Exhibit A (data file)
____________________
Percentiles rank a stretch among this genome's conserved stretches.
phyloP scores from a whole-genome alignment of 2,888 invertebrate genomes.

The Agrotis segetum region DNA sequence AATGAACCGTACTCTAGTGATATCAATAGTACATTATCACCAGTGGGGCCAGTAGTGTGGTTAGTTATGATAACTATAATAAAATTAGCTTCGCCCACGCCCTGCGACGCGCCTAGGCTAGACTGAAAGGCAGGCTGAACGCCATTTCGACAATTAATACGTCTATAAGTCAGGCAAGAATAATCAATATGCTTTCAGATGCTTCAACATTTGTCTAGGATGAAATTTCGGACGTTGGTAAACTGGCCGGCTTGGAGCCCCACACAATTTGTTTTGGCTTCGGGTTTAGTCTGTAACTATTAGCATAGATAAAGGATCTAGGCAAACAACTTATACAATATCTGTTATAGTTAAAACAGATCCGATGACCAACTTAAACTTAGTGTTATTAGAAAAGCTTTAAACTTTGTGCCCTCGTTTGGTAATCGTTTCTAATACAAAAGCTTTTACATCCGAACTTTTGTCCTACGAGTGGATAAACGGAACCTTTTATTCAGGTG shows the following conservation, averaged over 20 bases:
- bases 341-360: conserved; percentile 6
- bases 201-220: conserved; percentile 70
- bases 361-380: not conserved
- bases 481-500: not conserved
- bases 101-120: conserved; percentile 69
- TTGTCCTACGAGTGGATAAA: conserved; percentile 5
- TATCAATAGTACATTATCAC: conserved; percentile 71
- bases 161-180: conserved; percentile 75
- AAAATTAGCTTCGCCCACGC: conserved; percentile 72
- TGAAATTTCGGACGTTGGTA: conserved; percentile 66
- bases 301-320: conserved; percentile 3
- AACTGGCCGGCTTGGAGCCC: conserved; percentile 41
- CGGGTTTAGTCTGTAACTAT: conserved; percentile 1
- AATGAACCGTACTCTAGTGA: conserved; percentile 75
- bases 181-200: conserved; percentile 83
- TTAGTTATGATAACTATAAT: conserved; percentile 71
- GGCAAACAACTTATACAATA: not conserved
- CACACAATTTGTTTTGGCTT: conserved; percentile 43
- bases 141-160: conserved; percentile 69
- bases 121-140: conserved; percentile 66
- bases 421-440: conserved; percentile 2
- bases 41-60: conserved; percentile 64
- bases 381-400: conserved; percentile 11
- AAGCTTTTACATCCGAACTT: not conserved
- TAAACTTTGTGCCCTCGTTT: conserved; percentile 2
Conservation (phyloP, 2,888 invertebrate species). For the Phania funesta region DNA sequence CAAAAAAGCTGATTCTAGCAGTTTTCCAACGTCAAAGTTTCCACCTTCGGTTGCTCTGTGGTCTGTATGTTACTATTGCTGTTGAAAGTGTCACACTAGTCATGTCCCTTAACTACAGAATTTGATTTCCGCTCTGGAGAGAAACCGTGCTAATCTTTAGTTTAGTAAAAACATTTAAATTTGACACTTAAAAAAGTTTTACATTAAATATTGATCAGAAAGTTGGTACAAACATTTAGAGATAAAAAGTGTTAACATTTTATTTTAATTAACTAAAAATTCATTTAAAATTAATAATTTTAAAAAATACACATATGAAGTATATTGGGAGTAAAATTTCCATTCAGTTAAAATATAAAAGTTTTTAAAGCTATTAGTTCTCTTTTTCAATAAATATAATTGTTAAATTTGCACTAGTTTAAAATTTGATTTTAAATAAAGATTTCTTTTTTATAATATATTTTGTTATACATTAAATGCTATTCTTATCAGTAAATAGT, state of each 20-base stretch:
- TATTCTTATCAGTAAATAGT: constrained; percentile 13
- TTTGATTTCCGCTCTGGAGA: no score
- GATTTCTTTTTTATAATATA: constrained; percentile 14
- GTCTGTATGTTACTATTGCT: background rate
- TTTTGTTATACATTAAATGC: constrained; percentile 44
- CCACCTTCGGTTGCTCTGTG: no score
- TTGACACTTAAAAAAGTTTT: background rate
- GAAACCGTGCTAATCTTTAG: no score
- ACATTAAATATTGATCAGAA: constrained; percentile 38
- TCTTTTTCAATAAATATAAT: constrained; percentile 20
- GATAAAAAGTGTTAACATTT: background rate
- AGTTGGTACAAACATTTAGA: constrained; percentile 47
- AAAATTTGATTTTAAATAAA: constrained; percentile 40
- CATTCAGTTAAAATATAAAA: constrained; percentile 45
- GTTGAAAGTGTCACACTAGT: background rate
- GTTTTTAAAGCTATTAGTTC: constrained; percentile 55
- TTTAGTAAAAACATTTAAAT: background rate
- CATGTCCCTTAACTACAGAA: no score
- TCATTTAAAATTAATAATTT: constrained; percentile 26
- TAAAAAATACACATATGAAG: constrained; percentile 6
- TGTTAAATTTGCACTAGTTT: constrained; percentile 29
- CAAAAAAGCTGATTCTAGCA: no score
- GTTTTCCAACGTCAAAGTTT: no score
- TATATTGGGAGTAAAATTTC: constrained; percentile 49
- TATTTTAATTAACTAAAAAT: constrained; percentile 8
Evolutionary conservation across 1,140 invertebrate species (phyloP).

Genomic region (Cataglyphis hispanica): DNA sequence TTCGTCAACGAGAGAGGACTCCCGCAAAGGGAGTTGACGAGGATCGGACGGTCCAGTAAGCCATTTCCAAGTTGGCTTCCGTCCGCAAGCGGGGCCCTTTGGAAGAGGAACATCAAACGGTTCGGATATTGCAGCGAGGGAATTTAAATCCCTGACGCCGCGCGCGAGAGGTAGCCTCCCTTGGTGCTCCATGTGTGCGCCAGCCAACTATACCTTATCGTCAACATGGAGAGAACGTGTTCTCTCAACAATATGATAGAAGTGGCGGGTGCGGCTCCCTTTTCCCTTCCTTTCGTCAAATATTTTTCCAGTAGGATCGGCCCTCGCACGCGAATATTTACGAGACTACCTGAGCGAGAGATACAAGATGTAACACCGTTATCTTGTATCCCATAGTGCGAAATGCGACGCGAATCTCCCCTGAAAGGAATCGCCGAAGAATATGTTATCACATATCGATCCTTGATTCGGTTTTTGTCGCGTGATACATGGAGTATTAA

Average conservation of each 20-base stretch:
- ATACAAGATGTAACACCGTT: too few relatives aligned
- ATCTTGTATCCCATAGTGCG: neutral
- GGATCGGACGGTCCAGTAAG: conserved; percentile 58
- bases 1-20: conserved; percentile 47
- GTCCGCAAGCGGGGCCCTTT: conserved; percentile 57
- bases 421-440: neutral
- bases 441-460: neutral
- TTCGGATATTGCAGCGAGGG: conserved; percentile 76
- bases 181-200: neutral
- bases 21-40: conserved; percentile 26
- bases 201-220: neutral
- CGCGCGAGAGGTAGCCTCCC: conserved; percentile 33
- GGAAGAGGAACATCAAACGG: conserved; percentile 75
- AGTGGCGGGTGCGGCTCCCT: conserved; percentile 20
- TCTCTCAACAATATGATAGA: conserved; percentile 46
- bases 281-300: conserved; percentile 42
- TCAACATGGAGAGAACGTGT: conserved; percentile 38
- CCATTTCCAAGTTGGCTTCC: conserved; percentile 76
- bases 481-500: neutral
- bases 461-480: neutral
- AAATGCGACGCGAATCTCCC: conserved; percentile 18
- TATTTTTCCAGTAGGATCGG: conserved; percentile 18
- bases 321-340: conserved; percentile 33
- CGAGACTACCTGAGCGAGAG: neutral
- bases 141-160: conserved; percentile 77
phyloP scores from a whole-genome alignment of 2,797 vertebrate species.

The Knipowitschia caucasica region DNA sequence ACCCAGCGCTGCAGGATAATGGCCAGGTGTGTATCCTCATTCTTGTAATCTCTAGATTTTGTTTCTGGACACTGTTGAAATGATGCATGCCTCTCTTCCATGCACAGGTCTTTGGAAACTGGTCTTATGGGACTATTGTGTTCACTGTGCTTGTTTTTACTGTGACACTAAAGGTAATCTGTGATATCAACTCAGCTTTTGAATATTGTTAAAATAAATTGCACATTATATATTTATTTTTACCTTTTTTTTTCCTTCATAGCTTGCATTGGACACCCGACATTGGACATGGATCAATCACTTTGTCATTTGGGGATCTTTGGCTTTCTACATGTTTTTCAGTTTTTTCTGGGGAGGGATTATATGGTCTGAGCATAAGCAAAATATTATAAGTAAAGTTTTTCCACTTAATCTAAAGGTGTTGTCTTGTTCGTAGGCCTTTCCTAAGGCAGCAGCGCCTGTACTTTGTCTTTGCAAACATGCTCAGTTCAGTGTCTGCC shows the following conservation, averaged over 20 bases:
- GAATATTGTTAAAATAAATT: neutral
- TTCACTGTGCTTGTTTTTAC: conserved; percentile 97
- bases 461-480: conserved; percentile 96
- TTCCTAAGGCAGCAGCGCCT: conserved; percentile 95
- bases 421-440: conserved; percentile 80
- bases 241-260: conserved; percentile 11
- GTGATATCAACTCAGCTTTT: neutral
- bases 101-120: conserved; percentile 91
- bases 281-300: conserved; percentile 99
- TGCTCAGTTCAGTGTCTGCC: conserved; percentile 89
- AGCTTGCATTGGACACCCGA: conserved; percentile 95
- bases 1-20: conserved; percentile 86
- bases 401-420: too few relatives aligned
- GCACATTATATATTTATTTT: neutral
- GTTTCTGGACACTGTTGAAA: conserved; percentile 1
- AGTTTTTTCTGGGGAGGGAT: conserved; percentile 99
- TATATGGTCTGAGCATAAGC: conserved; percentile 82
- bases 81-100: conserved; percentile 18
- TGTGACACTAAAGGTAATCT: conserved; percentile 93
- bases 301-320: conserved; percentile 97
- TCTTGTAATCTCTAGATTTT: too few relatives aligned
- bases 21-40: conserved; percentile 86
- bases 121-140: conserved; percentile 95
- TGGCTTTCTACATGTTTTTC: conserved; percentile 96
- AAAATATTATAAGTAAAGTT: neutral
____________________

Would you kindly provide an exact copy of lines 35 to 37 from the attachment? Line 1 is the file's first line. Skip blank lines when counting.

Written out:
- CCACCTTCGGTTGCTCTGTG: no score
- TTGACACTTAAAAAAGTTTT: background rate
- GAAACCGTGCTAATCTTTAG: no score